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Killer Be Killed - 'Reluctant Hero' Album Review


1. Deconstructing Self-Destruction

2. Dream Gone Bad

3. Left of Center

4. Inner Calm from Outer Storms

5. Filthy Vagabond

6. From a Crowded Wound

7. The Great Purge

8. Comfort for Nothing

9. Animus

10. Dead Limbs

11. Reluctant Hero

Six years on from their debut album, Metal supergroup Killer Be Killed, which is comprised of members of Soulfly, The Dillinger Escape Plan, Mastodon and Converge, have released their second album, 'Reluctant Hero', via Nuclear Blast Records.

The album starts extremely strongly on ‘Deconstructing Self-Destruction’, beginning with an electronic voice before launching into a Sepultura-esque riff, thanks to the writing skills of the legendary Max Cavalera who, as always, provides rhythm guitars as well as his vocal talents. Greg Puciato, lead singer of The Dillinger Escape Plan, lends his voice as well as his talents as a guitarist. Troy Sanders of Mastodon plays bass and also takes a role with the vocals, and Ben Koller of Converge takes drumming duties. Cavalera, Puciato and Sanders’ voices play extremely well together, providing a brilliant overlay for the riff-heavy groove Metal instrumentals that Cavalera does so well.

The album charges straight into the second track, ‘Dream Gone Bad’, which begins itself with a short but intense build up that gives way to Sanders’ signature vocals in the verse, with Puciato taking over on the chorus in a slightly more melodic turn than usual, before Cavalera comes crashing in with his screams in a brilliant bridge that will be sure to get crowds moving when they eventually tour the album. Throughout all this, Koller (the only member who doesn’t provide any vocals), makes himself more than useful with an extremely solid drum line.

The track ‘From A Crowded Wound’, which is the longest on the album coming in at 7:10, is perhaps one of my favourites on the album. With its long instrumental intro and reverb-drenched vocals, it shows the influence of Troy Sanders, specifically his work with Mastodon, within the band. In places, it sounds like it could come straight from a Mastodon record (which definitely is no bad thing), but adds in new elements that makes it distinctly different and unique, becoming an amalgamation of the bands that made the individual members of Killer Be Killed famous. It's a Prog Metal song through and through, but with Metalcore and Groove/Thrash elements seeping through, particularly in the Puciato-led bridge which ditches the atmosphere set up in the rest of the track for pure aggression, which is then followed by a solo section to close the track which showcases each member of the band. Simply put, I Love it.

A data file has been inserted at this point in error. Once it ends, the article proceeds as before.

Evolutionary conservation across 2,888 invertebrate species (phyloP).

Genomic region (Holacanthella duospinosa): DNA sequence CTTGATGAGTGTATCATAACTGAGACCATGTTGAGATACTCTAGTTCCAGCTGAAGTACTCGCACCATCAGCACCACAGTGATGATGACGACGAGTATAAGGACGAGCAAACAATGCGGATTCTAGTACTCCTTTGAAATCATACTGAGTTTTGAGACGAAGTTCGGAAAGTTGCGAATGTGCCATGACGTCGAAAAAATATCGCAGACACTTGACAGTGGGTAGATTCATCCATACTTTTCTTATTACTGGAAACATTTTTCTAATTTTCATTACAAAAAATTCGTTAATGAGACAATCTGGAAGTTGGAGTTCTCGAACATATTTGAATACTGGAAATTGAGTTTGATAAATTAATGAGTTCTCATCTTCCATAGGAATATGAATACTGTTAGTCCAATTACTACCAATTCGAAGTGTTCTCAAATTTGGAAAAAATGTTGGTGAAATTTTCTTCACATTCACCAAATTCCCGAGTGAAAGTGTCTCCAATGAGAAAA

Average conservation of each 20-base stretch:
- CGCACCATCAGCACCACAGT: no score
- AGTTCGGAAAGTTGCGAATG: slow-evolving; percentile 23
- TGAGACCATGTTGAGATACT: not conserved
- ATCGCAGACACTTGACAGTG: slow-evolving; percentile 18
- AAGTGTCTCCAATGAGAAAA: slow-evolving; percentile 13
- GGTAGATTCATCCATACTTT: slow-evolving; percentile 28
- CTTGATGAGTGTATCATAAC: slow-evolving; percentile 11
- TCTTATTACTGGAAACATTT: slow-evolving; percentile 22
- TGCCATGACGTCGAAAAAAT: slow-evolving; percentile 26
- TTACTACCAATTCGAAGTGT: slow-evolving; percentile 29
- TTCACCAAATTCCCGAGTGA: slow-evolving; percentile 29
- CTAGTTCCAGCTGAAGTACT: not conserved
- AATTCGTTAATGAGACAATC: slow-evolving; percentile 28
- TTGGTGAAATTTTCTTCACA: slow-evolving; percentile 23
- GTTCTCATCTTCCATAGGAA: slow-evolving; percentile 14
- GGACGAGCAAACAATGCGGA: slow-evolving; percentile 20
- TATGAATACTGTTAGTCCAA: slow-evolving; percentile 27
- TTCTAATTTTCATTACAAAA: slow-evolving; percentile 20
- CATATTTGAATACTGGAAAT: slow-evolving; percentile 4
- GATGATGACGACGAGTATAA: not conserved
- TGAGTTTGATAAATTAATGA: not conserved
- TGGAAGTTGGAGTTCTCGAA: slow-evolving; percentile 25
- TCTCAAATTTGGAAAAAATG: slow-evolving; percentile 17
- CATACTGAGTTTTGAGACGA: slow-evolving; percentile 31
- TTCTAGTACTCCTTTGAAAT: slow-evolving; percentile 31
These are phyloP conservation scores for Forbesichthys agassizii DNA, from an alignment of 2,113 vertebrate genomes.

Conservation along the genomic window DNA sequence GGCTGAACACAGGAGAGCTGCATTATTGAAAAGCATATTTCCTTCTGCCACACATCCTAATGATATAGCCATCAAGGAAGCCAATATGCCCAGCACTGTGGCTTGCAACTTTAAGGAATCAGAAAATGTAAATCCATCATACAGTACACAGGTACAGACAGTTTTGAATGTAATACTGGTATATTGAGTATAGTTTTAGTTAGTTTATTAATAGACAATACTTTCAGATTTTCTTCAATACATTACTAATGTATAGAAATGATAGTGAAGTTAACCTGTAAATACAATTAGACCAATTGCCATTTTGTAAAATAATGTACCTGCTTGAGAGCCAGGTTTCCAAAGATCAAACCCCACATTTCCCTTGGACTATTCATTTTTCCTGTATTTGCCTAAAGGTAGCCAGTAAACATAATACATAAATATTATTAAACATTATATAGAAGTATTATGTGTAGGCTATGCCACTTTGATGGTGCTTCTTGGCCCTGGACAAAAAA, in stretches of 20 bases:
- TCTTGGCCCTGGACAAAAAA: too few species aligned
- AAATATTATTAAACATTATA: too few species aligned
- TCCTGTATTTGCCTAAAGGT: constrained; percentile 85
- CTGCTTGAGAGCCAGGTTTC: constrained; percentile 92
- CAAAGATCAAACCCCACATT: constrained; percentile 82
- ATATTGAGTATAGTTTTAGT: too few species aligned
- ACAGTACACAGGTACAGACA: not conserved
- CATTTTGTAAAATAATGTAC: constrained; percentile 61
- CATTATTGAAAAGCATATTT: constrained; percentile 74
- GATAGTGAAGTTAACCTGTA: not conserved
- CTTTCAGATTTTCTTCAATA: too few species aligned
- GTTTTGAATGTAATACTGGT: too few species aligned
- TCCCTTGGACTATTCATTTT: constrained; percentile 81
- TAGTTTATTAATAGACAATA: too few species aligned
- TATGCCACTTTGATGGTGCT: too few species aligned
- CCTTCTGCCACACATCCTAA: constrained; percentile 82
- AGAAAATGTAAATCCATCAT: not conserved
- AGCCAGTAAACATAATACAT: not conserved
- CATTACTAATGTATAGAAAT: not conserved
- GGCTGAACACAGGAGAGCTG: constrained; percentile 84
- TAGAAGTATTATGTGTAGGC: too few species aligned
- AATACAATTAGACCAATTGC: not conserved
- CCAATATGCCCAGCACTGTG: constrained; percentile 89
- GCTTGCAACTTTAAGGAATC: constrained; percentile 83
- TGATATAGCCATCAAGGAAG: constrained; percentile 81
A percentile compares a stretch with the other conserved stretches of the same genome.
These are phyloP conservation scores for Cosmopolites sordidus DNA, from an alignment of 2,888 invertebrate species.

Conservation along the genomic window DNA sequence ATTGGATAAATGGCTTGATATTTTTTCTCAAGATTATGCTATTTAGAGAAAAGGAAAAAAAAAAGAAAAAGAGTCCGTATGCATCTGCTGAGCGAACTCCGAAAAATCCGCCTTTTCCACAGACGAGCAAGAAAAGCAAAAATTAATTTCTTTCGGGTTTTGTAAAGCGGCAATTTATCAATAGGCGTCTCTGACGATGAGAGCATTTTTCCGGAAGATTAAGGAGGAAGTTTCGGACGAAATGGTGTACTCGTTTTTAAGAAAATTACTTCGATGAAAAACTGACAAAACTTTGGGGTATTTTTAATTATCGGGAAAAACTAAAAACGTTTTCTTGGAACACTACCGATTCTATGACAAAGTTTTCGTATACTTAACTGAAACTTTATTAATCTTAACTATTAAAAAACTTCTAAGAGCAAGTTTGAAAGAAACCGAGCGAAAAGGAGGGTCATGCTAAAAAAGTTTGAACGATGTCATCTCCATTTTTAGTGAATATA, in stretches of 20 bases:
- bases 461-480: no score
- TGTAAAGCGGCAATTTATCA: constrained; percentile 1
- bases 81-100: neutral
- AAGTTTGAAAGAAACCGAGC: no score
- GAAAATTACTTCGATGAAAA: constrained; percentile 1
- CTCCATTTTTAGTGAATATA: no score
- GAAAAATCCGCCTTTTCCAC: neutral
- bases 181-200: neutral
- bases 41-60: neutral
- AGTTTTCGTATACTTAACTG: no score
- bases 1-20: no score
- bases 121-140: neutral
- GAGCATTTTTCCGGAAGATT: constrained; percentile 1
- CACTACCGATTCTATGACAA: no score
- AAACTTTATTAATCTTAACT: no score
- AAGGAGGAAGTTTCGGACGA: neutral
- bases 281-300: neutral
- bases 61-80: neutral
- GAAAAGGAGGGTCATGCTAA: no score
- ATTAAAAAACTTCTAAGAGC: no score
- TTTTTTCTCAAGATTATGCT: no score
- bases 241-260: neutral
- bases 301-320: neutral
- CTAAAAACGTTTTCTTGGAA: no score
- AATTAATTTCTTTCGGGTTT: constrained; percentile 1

‘Comfort From Nothing’ again showcases the aggression that the members are capable of. Whilst Sanders very rarely screams, his voice is so powerful it has the same impact. This song is very much a Thrash track, picking up the pace and giving us repeating riffs that give way to solos and a very short breakdown to finish, it’s pure Metal brilliance.

Following this, however, is ‘Animus’, which is undoubtedly a lovechild between Hardcore and Metalcore, coming in at just over a minute, it provides the album with its shortest track, but it packs so much of a punch that it leaves as much of an impact as the rest of the album, if not more so.

Next comes ‘Dead Limbs’, which continues the high-octane, fast pace Thrash feel, with some elements seeping in from Sanders’ bass lines that feel like Sludge on speed, whilst also giving us some quieter moments. If I had to pick any single song to show someone the diversity in Killer Be Killed’s music, it would have to be this one. Each member is on top form, doing what they do best, and it is glorious.

The album ends on its title track, ‘Reluctant Hero’, a slow burning six minute epic that begins slow with haunting vocals and a ponderous guitar riff. Koller then enters with the drums and the vocals re-enter, building the song in a more gentle manner, building to what you think is going to be a massive wall of sound before dropping off for a few bars, subverting expectations, before everything comes crashing back with a doomy section led by Sanders with backing screams provided by Cavalera. Each vocalist works in beautiful harmony before an amazing solo comes soaring through with Koller giving his all on drums in the background, before everything is left to fade away in a mass of distorted feedback in true Dillinger Escape Plan Fashion, before coming to an abrupt end. It gives us an emotional climax to the album, but I don’t think there could be a better track to end Reluctant Hero on.

'Reluctant Hero', and indeed Killer Be Killed, should not work in my eyes. With names as big as Cavalera, Puciato, Sanders and Koller, it is near impossible to ignore their individual roots (pun very much intended), but instead of ignoring what each member does so well, they bring it all together in a beautiful Metal mish mash of genres that just works. No explanation to it. While I’m still devastated by the end of The Dillinger Escape Plan, Greg Puciato shines alongside the rest of this band, and I believe this is some of the best work these four men have done in their careers, although I do still adore the latest releases from Soulfly, Cavalera Conspiracy, Mastodon, Gone Is Gone (another Troy Sanders supergroup) and Converge. Killer Be Killed, in my humble opinion, are one of the best supergroups to come out in the past couple of decades, and 'Reluctant Hero' is going to be difficult to beat.

Review - Gordon Rae


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